A torso twists in its mossy bed, writhing in helpless disgust,

Impotent latissimus. A devestating fissure fractures

Its unity, bisecting orthogonally its eroding continuity.


The wind ceases its soliloquy long enough to catch its breath, then

Recommences at redoubled pace its attempt to

Drown out a tirelessly crashing tidal tirade.


A tern perches pertinently atop serrated ankles.

Disembodied feet cling tenaciously to

A canted pedestal with toes flexed, arches bowed.


Corroded brass, encrusted with lichen embellishments and

Etched with words is sunken into the pedestal like eyes

Embedded in a wrinkle-wreathed face.


Hidden in this lonely place, the plaque proffers

This braille encoded wisdom, to be

Deciphered slowly by gentle insect feet.

"Abandon all hope, ye
who cease to love, fail to live.
I came, I saw, I conquered, I fell."

What is a sonnet?

A Few Sonnets by Red Mantis

Sonnet IX
red mantis

Shall I harp to thee of warm summer nights,

Within whose hair the brilliant stars do strobe?

Whose fragrant arms and multicoloured robe

Have not, nor may not ever shine their lights

For our twinned eyes to merrily behold,

Ere yet our hour together has grown old?

For Time in its malicious seeming play

Has chosen that our destinies entwine.

While Fate sees fit to transport me away,

Across vast distances of ocean brine.

But still I smile and eat this bitter pill,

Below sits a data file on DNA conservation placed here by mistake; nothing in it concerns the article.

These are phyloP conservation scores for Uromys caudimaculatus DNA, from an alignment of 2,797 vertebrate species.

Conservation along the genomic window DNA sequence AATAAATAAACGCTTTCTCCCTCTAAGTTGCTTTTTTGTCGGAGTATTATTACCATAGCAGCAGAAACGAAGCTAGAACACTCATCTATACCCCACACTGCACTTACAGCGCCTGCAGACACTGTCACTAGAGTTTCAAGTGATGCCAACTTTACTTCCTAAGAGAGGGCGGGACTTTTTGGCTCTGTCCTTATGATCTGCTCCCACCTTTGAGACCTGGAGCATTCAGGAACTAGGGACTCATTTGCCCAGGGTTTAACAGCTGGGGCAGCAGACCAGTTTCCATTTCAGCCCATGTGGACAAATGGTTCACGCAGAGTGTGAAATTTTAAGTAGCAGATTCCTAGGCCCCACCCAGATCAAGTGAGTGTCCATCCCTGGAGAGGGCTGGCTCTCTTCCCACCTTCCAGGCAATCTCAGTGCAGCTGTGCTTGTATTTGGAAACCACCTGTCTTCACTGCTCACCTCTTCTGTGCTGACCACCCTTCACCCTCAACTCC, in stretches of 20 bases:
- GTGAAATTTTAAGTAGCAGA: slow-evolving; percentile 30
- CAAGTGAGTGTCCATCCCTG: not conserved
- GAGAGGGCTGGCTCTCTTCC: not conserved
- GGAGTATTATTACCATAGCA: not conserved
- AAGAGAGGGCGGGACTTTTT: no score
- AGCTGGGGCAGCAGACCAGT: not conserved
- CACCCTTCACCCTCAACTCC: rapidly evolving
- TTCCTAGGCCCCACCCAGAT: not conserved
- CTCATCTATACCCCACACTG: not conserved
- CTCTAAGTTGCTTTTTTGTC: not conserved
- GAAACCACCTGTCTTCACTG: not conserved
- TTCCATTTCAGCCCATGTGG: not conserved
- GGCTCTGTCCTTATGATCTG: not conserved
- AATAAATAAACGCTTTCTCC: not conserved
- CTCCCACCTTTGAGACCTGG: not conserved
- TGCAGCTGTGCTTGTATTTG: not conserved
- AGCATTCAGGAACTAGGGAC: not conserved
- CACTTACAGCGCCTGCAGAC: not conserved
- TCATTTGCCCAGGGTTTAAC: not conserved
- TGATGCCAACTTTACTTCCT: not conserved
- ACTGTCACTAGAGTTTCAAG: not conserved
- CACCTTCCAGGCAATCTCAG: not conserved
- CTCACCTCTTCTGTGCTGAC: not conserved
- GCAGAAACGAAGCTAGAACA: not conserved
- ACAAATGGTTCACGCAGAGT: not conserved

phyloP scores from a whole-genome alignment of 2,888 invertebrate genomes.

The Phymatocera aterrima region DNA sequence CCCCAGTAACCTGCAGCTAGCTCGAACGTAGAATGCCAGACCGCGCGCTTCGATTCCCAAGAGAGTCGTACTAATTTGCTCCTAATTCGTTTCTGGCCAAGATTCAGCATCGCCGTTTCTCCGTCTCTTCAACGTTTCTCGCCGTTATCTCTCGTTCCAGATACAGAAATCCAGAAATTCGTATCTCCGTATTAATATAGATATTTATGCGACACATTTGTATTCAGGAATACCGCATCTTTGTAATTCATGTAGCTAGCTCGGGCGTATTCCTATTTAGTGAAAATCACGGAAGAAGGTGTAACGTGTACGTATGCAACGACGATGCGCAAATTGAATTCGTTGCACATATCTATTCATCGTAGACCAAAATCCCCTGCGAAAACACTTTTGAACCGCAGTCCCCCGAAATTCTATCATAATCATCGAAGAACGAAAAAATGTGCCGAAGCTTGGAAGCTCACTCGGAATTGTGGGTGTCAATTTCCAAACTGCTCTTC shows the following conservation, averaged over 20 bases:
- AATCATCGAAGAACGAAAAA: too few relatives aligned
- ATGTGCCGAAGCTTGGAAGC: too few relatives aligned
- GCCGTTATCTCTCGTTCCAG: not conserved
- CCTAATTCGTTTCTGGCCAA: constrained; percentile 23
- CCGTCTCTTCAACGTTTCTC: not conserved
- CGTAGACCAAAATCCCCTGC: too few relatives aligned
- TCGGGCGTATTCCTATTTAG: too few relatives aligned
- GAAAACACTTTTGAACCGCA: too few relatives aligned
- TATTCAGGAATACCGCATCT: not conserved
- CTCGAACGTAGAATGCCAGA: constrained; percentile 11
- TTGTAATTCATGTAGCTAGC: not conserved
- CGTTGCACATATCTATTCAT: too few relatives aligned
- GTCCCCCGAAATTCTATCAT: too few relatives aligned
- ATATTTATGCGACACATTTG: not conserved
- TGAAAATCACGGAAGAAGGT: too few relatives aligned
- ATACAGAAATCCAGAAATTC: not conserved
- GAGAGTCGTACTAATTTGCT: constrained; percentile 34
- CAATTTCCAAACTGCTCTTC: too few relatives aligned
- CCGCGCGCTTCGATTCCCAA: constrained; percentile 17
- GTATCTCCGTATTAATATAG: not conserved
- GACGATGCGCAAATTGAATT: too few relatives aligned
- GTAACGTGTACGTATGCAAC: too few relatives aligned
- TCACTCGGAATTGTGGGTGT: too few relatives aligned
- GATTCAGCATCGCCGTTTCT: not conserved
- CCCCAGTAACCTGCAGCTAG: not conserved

And swill it down with Cupid's amber wine,

To know thee poor is Aphrodite's will,

To touch thine heart and know thee more is mine.


The Seasons
red mantis

Let not encroaching cold our bond inter,

Nor let hoar's ragged teeth our love defile,

But snap the icy nose of old Winter

And melt his frigid gaze with your hot smiles.

His jealous heart our bond would long to cleave,

Which forged in fall's crisp halls and leafy lanes

Doth blaze a fiery trail on Autumn's sleeve.

Whose passions echo like a song's refrain

And cause the lonely season yet to grieve

Ere soft snows mark the onset of his reign,

Which endures until Spring's first kiss reprieves

The frozen tears on frosted window panes.

Onward I bid we let our passions climb,

Like Summer's rose preserved throughout all time.



Sonnets are a fixed verse poetry form of possible Italian origin. They are composed of 14 lines of 5-foot iambics ('da-dum'-type syllable pairs) with a highly defined rhyme scheme.

Shakespearean Sonnets

Typical 'Shakespearean' variants consist of 4,4,4,2 rhyme pattern with the first three groups of four lines called "quatrains" and the last two rhyming lines called a "rhyming couplet".